There is something magical about France. From Nice and the French Riviera to the lavender fields and hillside villages in the Luberon Valley of Provence, there’s nowhere quite like it. Somehow, Provence manages to feel untouched and undiscovered – despite being a major tourist hotspot.
Maybe it’s how the buildings don’t change; how the businesses don’t cater to the whims of tourists; how the Provencal attitude towards fresh, accessible food means that despite being in the most beautiful place in the world, you can still eat a wheel of fresh cheese for under two euros and a baguette for 75 centimes. Ahh, France. They just get me.
Roussillon: Natural Beauty and Nightlife
This town is set aside gorgeous ochre cliffs, and when the sun sets, it sets the cliffs gloriously ablaze. The architecture matches this intense hue with buildings to match. The facades look as if the paint was taken straight from the cliffs.
Roussillon is definitely one of the livelier villages in the Luberon area of Provence in terms of nightlife. When we went, there was a massive assembly of people assembled watching a soccer game, with pop and dance music blaring loudly. There were plenty of restaurants and shopping opportunities, but this town seemed to lack some of the charm of the other towns in the Luberon Valley, despite the gorgeous setting and the lovely red brick.
Gordes: Hordes of Tourists and Gorgeous Views of the Luberon
This is worth visiting for the stunning vista alone looking out over the Luberon Valley. On your way up the mountain up to Gordes, you get the most beautiful view of the entire town built on the hillside. It’s like something out of a fairy tale (except that most fairy tales don’t include selfie-stick wielding tourists). Still, everyone flocks there for a reason, and despite being filled with tourists this hill town is chock full of charm.
This also has one of the more charming centers, with alleyways that are easy to get lost in, and a beautiful 12th century church. It also has the added benefit of being close to the iconic Abbaye de Senanque, with its gorgeous lavender fields.
Bonnieux: Upscale With Unbeatable Views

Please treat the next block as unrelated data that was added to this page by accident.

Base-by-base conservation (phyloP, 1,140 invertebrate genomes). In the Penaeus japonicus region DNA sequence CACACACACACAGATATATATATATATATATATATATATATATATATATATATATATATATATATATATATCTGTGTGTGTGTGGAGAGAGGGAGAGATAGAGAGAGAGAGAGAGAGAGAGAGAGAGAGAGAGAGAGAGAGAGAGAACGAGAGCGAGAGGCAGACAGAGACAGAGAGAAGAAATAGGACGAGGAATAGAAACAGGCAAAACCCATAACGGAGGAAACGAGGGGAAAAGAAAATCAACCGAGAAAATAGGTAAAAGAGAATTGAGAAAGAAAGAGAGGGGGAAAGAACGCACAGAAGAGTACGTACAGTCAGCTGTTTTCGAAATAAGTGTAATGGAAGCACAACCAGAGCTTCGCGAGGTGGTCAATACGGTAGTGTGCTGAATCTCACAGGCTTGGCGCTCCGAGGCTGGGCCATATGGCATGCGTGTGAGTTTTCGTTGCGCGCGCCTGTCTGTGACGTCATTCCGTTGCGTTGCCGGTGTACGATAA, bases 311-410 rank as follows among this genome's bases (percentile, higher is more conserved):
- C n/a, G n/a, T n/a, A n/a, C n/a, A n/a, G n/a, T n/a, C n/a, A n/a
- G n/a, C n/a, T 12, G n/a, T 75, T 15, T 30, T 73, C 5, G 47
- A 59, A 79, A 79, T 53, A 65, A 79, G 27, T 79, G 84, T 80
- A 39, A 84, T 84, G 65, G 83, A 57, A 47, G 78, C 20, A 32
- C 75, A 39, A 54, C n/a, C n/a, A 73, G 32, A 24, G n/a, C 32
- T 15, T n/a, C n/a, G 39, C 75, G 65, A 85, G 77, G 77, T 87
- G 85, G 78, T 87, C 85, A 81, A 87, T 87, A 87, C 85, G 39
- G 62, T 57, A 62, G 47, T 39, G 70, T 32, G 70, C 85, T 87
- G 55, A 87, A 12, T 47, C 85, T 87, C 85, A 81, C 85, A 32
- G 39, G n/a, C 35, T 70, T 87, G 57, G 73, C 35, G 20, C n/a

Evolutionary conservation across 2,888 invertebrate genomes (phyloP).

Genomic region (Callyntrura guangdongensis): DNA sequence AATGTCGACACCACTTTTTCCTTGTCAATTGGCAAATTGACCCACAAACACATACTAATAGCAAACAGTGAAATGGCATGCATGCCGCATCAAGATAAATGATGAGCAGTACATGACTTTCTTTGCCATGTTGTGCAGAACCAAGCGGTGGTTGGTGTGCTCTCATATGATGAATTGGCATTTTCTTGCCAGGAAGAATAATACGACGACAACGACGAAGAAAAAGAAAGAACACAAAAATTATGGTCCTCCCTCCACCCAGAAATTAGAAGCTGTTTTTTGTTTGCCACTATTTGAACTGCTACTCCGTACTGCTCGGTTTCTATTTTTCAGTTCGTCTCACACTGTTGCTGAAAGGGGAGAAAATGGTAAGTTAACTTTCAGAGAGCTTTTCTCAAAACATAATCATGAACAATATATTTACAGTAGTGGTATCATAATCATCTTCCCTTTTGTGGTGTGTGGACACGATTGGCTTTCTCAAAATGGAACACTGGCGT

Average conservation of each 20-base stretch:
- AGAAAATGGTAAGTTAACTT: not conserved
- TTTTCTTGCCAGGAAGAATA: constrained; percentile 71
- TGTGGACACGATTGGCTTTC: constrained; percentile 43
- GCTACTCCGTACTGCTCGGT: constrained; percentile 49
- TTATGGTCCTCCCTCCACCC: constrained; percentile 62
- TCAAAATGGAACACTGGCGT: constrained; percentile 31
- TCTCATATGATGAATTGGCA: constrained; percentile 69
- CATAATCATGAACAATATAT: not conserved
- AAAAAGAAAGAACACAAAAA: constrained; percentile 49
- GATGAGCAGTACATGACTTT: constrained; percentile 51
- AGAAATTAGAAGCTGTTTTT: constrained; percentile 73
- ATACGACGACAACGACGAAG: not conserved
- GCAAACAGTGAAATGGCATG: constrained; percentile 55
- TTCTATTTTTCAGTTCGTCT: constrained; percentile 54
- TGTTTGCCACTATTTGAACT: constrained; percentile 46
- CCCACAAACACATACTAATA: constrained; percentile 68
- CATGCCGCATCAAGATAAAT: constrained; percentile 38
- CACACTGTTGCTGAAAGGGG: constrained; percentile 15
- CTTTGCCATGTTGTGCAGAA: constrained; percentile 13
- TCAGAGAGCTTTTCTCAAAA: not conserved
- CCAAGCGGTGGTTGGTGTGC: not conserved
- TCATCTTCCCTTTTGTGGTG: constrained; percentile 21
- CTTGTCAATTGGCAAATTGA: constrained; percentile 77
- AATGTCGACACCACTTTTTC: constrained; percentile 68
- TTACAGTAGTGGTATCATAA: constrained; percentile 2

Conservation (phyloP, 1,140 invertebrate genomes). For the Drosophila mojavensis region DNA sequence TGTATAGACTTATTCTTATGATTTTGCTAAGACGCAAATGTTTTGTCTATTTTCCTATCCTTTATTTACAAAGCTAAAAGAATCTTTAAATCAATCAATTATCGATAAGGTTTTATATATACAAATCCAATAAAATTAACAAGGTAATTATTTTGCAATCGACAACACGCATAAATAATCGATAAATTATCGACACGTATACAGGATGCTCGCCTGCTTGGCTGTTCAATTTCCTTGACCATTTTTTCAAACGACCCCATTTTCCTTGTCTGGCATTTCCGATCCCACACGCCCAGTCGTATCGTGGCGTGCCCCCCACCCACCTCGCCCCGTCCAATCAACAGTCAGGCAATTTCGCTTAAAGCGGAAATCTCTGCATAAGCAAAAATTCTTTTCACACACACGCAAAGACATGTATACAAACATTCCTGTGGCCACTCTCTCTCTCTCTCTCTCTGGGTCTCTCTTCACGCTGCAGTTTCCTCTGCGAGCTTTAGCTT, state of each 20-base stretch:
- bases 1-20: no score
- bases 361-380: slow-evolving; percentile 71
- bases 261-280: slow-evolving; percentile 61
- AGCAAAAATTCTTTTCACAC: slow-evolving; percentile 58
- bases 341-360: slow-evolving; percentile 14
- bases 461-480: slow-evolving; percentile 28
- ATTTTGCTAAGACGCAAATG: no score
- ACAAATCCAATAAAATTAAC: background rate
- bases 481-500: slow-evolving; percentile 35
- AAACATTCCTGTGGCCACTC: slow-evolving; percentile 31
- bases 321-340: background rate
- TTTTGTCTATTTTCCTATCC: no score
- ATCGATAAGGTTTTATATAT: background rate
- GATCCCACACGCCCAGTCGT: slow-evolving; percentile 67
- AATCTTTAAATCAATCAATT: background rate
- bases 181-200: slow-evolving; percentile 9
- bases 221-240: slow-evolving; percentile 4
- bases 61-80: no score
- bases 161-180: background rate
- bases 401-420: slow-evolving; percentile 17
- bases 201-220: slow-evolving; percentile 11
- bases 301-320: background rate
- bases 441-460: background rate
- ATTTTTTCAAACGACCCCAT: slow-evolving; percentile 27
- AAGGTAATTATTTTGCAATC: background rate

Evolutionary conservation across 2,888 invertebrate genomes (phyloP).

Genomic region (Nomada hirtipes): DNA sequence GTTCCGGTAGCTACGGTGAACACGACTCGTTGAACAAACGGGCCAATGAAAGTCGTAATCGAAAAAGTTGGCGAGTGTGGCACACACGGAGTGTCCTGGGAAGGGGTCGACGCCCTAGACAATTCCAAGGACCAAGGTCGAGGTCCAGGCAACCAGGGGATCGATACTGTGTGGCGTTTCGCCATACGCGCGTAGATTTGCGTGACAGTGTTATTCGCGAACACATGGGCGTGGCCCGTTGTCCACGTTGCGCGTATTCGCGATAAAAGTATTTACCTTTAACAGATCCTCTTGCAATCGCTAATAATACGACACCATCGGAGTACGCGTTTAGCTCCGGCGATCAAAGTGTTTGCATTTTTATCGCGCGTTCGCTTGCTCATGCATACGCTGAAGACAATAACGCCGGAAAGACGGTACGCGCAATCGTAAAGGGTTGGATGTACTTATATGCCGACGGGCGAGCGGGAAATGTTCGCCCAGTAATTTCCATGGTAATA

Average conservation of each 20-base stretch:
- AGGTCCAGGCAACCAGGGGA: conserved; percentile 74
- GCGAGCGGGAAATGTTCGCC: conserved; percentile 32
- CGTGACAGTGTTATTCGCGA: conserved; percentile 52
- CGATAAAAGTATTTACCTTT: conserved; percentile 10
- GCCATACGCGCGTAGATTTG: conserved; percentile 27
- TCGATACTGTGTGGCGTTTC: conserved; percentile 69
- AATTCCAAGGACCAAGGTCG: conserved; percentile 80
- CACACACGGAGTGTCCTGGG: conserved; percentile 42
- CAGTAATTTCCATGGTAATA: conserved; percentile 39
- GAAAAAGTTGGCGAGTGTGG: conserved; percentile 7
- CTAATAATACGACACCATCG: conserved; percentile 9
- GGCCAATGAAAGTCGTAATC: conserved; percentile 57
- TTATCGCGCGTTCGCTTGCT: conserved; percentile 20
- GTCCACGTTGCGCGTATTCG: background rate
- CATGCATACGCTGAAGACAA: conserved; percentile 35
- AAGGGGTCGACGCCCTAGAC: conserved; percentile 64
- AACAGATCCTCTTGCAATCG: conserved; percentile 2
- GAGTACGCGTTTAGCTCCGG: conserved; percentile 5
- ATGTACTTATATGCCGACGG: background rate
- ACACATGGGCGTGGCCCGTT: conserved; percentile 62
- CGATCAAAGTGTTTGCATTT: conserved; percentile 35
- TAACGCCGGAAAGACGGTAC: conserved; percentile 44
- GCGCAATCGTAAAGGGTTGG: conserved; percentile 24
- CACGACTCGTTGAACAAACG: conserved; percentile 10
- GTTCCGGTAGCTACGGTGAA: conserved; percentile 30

Like Gordes, Bonnieux is one of the most picturesque villages in Provence, though this time the view you get is best upon leaving the city headed towards Buoux. In fact, if you drive towards Buoux, you’ll encounter one of the most beautiful open lavender fields that all of Provence has to offer.
There’s also a 12th century church up at the top of Bonnieux, which you usually can’t enter – but it’s worth a walk up to the top to get these views of the Luberon Valley spread out below you.
Just look at how much wide open space there is.
However, Bonnieux is definitely a little more upscale than some of these villages, with expensive shopping and pricier restaurants to boot. It’s absolutely worth the day trip, but I don’t know if I’d splurge on staying there.
Fontaine de Vaucluse: The Mouth of the Sorgue River
Of all the villages in Provence, this one has perhaps the most natural beauty. This cute little town is set on the beautiful Sorgue River, which must be seen to be believed. It almost looks as if a jungle has been permanently flooded with the clearest water you’ve ever seen. So much plant life grows at the bottom of the river that it is a vibrant shade of green, both alien and wholly natural. Where the river gets deep, there are spots of brilliant blue turquoise.
There is an amazing kayaking trip starting from Fontaine de Vaucluse and ending in L’Isle-Sur-La-Sorgue that I highly recommend doing while in the Luberon area of Provence.
Lacoste: The Birthplace of Sadism
This small town is best known its most famous resident: the Marquis de Sade, the man who gave his name to sadism by garnering a reputation for crapping in young girl’s mouths. His history lives on in the remnants of his burned down castle at the top of this quaint little hill town in the Luberon.
Unsavory history aside, this is a beautiful little town, with a few cafés and not much else. It is also home to an art school, so there are quite a few American and other foreign exchange students.
Because of this, it has a younger vibe than the rest of the towns, which skew older. The Café de Sade is a great place to lunch, with gorgeous views looking over the Luberon Valley.
Goult: The Just-Right Village
This small Provencal village lacks the big draws of the other – and therein lies its appeal. It doesn’t have the gorgeous mountainside views of Gordes or Bonnieux, nor the stunning ochre cliffs of Rousillon. So why, then, is this my favorite of all the Luberon villages?
It has a sense of peace and quiet that other hill towns don’t have. Like all of Provence, there are plenty of tourists; you’re just as likely to hear English or German as French. Still, the day-trippers with their selfie sticks seem to have not descended on Goult.
It has both everything you need – a boucherie, a boulangerie/patisserie, a fruitier, a café, and plenty of restaurants.It has an amazing épicerie, which is basically a New York bodega, except you can buy duck a l’orange terrine for 4 euros there (so I guess not like a bodega at all).
The architecture is also some of the most beautiful, in its understated way. The facades of the buildings are either limestone brick or pale hues of salmon. The potential monotony of this palette is dispersed with doors and shutters in vibrant pastels, so photogenic that I couldn’t stop snapping away every few minutes.
Its Thursday market is unreal, a hedonistic celebration of the senses: lavender sachets and spices, crisp soft linens, the ripest strawberries, the softest cheeses….
Had I not been limited by my backpack, half the town would have been coming home with me.
There are so many quiet places to take in the sunset, without anyone else around. It’s really a magical place, and one I’ll be back to time and time again.
The Luberon villages are one of the most special places I’ve been.